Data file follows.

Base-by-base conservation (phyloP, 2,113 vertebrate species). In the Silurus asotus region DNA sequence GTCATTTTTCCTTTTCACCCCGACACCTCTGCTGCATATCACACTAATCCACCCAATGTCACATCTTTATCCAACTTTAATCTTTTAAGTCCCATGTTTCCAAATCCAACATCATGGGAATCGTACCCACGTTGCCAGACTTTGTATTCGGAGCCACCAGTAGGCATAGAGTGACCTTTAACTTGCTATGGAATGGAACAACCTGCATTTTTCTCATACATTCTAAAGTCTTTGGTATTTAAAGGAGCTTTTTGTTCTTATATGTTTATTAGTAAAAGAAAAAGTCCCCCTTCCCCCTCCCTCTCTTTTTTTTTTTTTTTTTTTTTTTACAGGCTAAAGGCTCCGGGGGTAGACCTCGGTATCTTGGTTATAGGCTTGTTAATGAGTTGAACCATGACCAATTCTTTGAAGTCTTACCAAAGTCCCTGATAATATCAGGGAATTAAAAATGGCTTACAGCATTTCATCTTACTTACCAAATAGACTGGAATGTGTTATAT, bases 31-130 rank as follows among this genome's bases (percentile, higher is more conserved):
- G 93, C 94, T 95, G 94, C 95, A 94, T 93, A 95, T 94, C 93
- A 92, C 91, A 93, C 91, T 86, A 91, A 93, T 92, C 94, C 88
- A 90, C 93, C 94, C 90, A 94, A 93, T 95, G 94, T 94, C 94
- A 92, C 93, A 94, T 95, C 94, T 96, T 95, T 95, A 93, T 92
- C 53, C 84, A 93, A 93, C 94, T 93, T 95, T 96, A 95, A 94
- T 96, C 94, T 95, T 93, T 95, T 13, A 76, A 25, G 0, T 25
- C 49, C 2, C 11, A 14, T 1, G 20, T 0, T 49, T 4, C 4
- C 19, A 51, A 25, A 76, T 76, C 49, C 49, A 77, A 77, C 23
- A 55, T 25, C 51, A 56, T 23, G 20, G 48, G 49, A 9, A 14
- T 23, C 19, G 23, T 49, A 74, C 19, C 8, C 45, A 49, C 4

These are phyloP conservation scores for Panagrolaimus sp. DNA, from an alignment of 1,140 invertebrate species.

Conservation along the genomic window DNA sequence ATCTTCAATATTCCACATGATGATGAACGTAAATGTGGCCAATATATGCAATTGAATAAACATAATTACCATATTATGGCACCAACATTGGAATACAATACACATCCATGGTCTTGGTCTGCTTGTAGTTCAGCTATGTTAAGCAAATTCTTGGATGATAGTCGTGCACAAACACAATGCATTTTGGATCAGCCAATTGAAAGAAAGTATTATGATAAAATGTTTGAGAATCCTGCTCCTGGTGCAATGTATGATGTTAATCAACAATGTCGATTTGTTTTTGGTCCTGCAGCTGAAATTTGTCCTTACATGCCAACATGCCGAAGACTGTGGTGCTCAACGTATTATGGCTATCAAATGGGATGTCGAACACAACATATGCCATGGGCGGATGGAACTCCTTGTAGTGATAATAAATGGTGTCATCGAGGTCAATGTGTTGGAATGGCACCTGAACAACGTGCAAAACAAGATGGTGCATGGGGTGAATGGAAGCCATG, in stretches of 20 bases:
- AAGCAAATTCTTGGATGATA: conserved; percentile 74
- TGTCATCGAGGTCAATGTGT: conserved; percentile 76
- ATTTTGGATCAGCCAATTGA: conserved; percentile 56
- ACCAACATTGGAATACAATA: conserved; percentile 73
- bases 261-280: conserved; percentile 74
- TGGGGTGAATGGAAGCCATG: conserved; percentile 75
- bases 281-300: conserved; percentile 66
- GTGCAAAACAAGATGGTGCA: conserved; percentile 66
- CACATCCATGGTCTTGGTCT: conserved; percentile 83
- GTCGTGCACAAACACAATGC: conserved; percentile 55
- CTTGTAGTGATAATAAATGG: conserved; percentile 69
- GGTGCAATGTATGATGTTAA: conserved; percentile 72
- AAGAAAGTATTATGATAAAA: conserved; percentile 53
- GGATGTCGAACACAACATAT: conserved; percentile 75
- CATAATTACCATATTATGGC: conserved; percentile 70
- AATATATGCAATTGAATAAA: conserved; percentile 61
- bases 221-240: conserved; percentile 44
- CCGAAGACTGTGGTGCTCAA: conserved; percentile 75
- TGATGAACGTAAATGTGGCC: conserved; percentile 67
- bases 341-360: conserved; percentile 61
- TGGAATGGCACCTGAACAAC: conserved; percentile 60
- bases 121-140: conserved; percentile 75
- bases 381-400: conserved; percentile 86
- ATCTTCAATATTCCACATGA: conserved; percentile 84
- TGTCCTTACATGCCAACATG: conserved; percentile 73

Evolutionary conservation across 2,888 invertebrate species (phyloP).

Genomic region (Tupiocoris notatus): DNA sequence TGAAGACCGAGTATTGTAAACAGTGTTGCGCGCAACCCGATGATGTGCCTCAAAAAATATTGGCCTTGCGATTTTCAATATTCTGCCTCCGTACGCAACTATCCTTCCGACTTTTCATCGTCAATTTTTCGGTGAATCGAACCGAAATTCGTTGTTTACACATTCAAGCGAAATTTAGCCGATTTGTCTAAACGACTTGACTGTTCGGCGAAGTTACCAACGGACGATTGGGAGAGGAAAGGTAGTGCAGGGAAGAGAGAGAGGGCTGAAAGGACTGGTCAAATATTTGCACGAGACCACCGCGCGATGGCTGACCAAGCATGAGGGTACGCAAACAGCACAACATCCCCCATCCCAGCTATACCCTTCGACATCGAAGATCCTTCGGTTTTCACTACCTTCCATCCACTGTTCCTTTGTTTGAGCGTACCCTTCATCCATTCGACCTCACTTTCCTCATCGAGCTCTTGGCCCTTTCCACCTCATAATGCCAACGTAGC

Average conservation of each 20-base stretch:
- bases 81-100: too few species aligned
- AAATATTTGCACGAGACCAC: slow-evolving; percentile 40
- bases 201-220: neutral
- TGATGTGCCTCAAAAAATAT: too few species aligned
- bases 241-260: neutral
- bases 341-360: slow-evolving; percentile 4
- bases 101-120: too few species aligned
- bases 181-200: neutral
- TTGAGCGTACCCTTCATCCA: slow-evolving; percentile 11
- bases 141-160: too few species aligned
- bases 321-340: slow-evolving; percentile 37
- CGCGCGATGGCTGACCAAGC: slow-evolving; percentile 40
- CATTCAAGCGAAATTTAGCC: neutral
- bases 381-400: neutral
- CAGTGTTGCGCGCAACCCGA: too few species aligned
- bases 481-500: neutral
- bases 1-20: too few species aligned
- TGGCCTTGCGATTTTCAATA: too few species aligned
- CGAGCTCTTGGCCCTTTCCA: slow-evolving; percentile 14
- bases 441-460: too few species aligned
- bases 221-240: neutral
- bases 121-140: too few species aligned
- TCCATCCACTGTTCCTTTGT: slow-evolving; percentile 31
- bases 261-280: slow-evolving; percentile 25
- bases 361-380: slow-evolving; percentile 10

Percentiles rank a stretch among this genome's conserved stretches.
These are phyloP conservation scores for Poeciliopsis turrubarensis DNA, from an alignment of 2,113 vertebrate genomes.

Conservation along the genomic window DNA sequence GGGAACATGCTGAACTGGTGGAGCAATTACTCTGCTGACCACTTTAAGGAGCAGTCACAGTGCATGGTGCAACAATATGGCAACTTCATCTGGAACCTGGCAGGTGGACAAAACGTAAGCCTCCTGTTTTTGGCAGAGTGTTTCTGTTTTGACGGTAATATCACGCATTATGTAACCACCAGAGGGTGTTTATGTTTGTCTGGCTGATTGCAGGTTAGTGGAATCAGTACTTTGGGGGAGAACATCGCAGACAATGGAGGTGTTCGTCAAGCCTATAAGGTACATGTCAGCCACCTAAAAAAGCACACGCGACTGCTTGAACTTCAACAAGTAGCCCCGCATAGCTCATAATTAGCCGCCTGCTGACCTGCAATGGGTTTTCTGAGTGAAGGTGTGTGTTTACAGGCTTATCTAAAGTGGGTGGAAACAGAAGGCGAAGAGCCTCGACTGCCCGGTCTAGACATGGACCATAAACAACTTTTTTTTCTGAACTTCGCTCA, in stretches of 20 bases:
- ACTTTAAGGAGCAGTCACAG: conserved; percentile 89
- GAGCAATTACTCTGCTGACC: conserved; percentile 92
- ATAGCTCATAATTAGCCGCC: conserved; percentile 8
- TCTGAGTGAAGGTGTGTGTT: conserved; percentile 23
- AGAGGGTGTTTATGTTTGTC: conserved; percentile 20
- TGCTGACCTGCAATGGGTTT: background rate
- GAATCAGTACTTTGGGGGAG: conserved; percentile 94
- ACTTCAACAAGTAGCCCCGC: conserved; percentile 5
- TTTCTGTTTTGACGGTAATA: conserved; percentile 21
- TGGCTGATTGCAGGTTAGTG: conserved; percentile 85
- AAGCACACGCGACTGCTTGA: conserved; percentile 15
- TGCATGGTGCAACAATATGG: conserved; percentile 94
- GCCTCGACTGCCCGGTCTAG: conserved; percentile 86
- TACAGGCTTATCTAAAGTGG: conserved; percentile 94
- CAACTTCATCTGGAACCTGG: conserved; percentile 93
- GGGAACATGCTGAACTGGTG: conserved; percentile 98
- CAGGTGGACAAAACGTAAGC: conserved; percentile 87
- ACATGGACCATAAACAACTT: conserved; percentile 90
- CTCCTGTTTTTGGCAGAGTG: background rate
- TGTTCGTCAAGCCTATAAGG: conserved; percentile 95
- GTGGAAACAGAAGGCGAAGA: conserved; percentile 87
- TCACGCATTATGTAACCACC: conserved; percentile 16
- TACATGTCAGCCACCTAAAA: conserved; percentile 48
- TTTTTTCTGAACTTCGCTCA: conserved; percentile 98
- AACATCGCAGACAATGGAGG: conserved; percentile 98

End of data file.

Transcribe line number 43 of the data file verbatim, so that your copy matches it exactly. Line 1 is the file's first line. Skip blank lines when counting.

- AAATATTTGCACGAGACCAC: slow-evolving; percentile 40